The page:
CEOs offer path to a balanced budget

  • Article by: EDITORIAL , Chicago Tribune
  • Updated: October 26, 2012 - 1:02 PM

The corporate executives are pushing for action on the federal budget deficit and $16 trillion national debt.

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darrelkingOct. 26, 12 1:20 PM

Those CEOs already have the ear of washington polticians that got us into this mee in the first place. It's called hiring paid lobbyists and this group spends $$Billions every year making sure that the US has the best government officials that money can buy.

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dogmanOct. 26, 12 1:30 PM

The CEOs recommend a $3 to $1 cuts/new revenue ratio to help shrink the deficit. Even using Romney math.. that's very close to President Obama's $2.5 to $1 position. Don't forget that Romney stood on a stage during the primaries and delighfully declined to accept a $10 to $1 ratio.

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chavistaOct. 26, 12 1:33 PM

From the opinion, "Obama created the commission, then ignored its findings." It required 14 votes out of 18 to move the plan forward. Let's see, the Republicans voted against this plan thus throwing it in the trash, and now the editors claim that Obama is supposed to use Romney pixy dust, propose the plan to Congress and magically the Republicans will pass it? What a joke! I'd also like to see the numbers proposed by these CEO's. It currently takes about $3.5 trillion per year to pay all the bills. If you want to reduce the debt in ten years it would require a minimum of $5.1 trillion in revenue not including inflation or you wipe out every expenditure, program, department, and function of the federal government and continue to collect $1.6 trillion in taxes. How do these CEO's propose to do that?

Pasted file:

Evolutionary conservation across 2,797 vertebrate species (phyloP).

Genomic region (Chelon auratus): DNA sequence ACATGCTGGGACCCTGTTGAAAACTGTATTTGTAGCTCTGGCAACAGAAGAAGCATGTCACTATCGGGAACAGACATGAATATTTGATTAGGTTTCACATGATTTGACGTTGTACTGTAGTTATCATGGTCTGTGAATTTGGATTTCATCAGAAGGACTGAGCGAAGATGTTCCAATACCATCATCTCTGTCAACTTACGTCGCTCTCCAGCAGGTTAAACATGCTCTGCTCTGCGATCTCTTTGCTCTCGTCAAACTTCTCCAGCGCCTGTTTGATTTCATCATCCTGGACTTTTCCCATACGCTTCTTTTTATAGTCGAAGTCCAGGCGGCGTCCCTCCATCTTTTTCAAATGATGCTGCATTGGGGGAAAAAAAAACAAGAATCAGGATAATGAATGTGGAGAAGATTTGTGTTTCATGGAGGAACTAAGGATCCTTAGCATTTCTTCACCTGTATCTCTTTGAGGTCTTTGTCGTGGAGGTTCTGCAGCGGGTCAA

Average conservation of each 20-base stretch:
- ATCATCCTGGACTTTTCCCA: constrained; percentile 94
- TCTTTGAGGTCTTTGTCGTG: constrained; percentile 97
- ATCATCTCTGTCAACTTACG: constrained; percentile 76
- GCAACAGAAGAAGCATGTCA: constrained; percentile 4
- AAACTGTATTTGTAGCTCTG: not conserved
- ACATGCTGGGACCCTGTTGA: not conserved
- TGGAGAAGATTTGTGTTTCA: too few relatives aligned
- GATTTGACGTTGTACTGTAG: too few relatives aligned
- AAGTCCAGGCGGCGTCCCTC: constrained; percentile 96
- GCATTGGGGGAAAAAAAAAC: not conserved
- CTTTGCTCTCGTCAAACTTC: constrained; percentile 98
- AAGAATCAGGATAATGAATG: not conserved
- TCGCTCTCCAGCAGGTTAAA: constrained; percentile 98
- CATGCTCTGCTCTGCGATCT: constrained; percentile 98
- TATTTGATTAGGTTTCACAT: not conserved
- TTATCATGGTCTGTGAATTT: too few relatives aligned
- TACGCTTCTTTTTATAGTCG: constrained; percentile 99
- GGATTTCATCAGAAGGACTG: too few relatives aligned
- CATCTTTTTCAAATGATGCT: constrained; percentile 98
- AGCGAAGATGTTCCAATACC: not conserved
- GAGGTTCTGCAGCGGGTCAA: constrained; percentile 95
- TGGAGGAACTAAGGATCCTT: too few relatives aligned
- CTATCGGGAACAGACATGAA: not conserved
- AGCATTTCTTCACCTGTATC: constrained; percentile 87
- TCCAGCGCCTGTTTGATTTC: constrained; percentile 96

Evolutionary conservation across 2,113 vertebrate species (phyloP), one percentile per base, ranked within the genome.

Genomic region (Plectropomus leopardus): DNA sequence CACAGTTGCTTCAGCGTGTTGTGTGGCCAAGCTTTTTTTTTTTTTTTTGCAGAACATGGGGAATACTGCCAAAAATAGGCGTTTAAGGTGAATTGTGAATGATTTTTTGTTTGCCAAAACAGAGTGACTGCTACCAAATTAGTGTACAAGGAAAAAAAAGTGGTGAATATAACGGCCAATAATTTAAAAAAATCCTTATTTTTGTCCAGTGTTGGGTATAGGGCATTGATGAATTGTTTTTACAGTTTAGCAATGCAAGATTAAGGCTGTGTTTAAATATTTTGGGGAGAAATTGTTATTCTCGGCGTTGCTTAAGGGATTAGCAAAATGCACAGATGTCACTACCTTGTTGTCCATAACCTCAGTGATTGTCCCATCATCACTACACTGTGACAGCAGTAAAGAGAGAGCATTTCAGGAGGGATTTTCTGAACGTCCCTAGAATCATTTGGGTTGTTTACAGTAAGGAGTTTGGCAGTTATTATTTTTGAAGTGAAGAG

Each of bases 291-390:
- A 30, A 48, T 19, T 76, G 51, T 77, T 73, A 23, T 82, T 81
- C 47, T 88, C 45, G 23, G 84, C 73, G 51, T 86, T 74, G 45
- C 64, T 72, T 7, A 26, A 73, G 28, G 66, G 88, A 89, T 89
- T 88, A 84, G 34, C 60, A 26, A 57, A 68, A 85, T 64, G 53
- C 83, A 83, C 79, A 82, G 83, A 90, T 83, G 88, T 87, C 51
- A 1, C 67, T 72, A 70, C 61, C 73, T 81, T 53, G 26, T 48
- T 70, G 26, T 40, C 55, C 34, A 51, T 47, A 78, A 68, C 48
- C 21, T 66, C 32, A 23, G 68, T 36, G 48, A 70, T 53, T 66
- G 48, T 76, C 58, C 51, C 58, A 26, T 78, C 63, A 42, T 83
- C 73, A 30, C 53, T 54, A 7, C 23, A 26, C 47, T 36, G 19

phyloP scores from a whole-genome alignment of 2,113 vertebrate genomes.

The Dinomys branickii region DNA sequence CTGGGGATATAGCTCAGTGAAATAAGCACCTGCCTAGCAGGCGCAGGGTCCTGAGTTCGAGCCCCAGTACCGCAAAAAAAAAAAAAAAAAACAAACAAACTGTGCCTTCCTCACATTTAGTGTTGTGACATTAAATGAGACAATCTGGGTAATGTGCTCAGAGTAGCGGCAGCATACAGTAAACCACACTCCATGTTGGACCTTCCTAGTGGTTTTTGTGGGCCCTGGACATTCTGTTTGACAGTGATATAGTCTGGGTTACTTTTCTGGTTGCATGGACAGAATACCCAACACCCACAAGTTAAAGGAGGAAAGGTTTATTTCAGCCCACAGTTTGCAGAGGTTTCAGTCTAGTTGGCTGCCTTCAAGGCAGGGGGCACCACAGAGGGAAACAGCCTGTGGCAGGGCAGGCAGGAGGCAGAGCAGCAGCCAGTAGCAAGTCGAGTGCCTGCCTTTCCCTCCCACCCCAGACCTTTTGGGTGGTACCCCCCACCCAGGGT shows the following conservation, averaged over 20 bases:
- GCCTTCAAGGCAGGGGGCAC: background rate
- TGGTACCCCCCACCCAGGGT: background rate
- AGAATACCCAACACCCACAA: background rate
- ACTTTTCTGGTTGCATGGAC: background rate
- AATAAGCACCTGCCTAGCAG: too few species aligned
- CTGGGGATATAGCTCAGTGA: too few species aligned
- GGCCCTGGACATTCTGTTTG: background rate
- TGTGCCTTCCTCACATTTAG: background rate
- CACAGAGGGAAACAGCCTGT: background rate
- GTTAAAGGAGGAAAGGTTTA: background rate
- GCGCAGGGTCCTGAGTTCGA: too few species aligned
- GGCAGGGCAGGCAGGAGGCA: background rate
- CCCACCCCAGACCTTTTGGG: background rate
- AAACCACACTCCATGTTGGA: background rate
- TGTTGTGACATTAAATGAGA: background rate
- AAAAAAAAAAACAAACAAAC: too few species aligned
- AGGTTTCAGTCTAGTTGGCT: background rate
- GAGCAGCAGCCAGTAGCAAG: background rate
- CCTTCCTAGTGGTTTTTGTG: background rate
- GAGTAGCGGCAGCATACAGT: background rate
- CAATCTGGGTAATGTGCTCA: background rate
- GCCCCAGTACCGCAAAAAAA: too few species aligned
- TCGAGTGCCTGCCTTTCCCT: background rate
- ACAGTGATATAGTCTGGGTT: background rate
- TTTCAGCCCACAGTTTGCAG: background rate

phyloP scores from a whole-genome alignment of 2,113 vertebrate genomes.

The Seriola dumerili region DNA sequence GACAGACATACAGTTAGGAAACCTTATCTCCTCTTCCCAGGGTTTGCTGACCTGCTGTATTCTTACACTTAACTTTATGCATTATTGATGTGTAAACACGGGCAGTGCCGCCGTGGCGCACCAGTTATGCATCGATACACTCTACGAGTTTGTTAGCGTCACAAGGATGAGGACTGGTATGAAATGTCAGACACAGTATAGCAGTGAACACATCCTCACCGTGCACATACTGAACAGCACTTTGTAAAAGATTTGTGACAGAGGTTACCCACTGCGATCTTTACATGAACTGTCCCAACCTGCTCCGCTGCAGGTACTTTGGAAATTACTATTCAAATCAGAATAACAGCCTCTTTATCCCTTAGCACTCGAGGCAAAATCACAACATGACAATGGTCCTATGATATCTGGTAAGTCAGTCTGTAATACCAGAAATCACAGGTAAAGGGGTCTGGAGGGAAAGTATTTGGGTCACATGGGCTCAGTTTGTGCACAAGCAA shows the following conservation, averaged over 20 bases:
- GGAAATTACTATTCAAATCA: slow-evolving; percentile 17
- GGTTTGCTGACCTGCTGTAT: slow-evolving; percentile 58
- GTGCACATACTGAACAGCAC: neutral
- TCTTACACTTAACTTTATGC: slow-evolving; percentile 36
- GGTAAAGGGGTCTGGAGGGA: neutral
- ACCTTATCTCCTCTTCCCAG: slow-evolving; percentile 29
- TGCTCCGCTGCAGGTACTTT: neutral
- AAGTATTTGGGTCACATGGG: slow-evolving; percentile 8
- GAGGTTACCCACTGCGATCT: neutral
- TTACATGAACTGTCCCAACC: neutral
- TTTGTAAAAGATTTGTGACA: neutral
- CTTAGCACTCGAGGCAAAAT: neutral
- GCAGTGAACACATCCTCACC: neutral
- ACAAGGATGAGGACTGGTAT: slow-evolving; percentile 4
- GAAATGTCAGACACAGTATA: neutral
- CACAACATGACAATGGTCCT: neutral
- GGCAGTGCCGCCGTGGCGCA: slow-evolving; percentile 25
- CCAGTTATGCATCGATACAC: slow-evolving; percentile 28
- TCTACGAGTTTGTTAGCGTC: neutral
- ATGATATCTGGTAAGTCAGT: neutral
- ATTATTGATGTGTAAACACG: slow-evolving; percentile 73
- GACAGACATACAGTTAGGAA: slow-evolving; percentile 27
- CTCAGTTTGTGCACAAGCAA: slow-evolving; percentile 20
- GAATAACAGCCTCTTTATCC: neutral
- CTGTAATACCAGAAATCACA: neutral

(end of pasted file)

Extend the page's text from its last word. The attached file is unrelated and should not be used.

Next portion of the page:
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aviendhaOct. 26, 12 1:38 PM

A bunch of CEOs come together and create a plan to solve the deficit by raising everyone else's expenses. Let me guess who the benefactors of those lowered tax rates would be: business? Let me guess again about where those deductions would be curbed: the ones wage-earners depend on the most? You know, CEOs, maybe if you quit boosting your companies' profits by laying off tens of thousands of American workers, offshoring their jobs to third-world countries with no regulations or worker protections, and celebrating those actions with multi-million-dollar paychecks and eight-figure bonuses to yourselves, maybe, just maybe we wouldn't be in such a deep hole to begin with. Walmart's entire business model depended on driving out local business in small towns, hiring employees for a pittance, and manipulating their hours so that the vast majority of their employee base qualified for Medicaid. Microsoft's business model depended for years on 1099 contractors and employees who would be fired shortly before they became eligible for benefits. Allstate and State Farm are insurance companies, enough said. Boeing is a government contractor. Let me google the list and see who else is on it: Delta Airlines. Time Warner Cable. JP Morgan and Chase! Goldman Sachs?! And these guys have "the solution" to resolve our debt? Are you kidding me? When have these companies and CEOs EVER had the interest of the nation in mind? Goldman Sachs alone has cost us probably a trillion dollars in lost revenue, not only because of the taxpayer bailout they received but because of the ripple effect from the mortgage crisis, loss of property value and increase in unemployment that THEY CAUSED. Now we're supposed to believe that they're the ones with the answers? Good God. No.